My rating: 5 of 5 stars
"'Yes sir, I know that my redeemer liveth. I know it.'"
One of the most unforgettable books I have read in my life! J.P. Donleavy's The Beastly Beatitudes of Balthazar B (1968) combines breathtaking prose, lyricism, and biting humor with sobering reflections on the human condition. It also has the potential to offend many readers on many levels. Descriptions of pre-adolescent sexuality, numerous risqué scenes, and taboo topics make the novel perfect fuel for barbecues in fundamentalist communities. There have been documented cases of Slaughterhouse-Five burnings in this Land of Freedom of ours; Mr. Donleavy's work is a way more deserving book-burning material but - fortunately - not many people have heard about this wonderful novel.
In the grim days of Internet-generated uniformity of opinions, intimidation by political correctness, "safe zones" on campuses and the like, I found this novel a refreshing deviation from the safe-to-read-for-everybody, lukewarm, agreeable pap that dominates the so-called culture these days. We need more rather than less of controversial art to prevent the inbreeding of popular ideas - ideas that most everybody likes.
The novel recounts the first twenty-something years of Balthazar B's life beginning with his early childhood in Paris when he was raised by nannies in a very rich family. His father had died in the boy's early years and the mother was mainly focused on preserving the vestiges of youth. The boy attends exclusive public schools in England and the famous Trinity College in Dublin, and faces the tribulations of the early adulthood. Ostensibly the author focuses on the romantic and sexual aspects of Balthazar B's life: a boy's coming-of-age usual stuff - masturbation, school pranks, pubic lice, first love - but a discerning reader will notice that underneath the titillating facade of the novel the author tackles more important life issues.
The novel is exceptionally rich in humor in its entire range: subtle and understated funny phrases, sentences, and passages are intermixed with laugh-out-loud fragments. From the childhood memory of the Enema Anglaise, through the utterly hilarious scenes of public school housemaster excoriating smuttiness ("concerning things between the legs") and combating boys' masturbation, the live demonstration of dangers of pubic lice for medical students at the Sorbonne, to one of the funniest scenes I have ever read - the neighborhood vigilantes interrupting a carnal coupling:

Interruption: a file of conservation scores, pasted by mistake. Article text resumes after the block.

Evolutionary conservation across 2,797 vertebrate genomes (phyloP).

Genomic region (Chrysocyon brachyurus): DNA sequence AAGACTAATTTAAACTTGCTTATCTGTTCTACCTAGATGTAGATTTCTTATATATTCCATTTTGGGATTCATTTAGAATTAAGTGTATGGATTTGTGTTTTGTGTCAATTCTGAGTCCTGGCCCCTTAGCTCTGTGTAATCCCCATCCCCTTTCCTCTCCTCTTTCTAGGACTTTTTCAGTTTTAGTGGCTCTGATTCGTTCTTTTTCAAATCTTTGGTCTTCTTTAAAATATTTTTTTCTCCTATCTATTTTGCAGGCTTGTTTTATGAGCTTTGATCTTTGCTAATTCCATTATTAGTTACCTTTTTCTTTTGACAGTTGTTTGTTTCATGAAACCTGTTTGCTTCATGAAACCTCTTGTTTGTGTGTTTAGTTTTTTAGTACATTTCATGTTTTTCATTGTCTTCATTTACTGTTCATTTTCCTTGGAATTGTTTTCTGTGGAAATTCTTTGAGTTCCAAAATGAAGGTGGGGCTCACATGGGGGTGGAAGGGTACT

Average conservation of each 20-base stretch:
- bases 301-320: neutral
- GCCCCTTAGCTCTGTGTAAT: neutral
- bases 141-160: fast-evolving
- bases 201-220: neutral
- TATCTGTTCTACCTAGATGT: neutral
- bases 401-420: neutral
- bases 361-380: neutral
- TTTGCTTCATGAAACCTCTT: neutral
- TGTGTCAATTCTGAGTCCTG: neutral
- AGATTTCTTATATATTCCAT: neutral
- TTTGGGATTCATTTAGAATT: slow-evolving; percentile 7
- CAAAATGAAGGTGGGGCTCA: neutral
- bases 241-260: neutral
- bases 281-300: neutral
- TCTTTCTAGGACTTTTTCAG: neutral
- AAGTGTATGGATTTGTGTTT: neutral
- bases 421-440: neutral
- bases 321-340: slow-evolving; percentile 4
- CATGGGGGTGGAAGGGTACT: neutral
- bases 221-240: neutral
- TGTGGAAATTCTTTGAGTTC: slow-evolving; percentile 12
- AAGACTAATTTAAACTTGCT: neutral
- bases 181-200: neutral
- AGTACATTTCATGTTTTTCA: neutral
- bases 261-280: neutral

"'Sir, gurgling and groaning and some cries have been heard out in the garden.'"Yet underneath all this ribald humor there is so much understanding of human foibles, so much compassion that there is no doubt whatsoever about the author's intentions.
The portrayal of Balthazar B is subtle, nuanced, and realistic. A child, a boy, and a young man in search of love. "While others are cunning and deceitful," Balthazar "remains always [...] kind." B's best friend is Beefy, also an unforgettable, vivid character, always in search of "pleasurings." For reasons of public decency I can quote only one of the many beatitudes coined by Beefy:
"Remember, blessed are they who are willing victims of the whip for they will scream to high heaven."It may seem that the novel is light-hearted and fun all around. Absolutely not! It is full of lyricism, melancholy, and even sadness. Miss Fitzdare thread is bittersweet and makes an old man want to cry. And I have left the best thing for last: the extraordinarily accomplished prose. When I read books I mostly care about the beauty of the prose and the author's mastery of the literary craft. This is what makes me round my rating up to the rare maximum, reserved only for masterpieces.
Four and a half stars.
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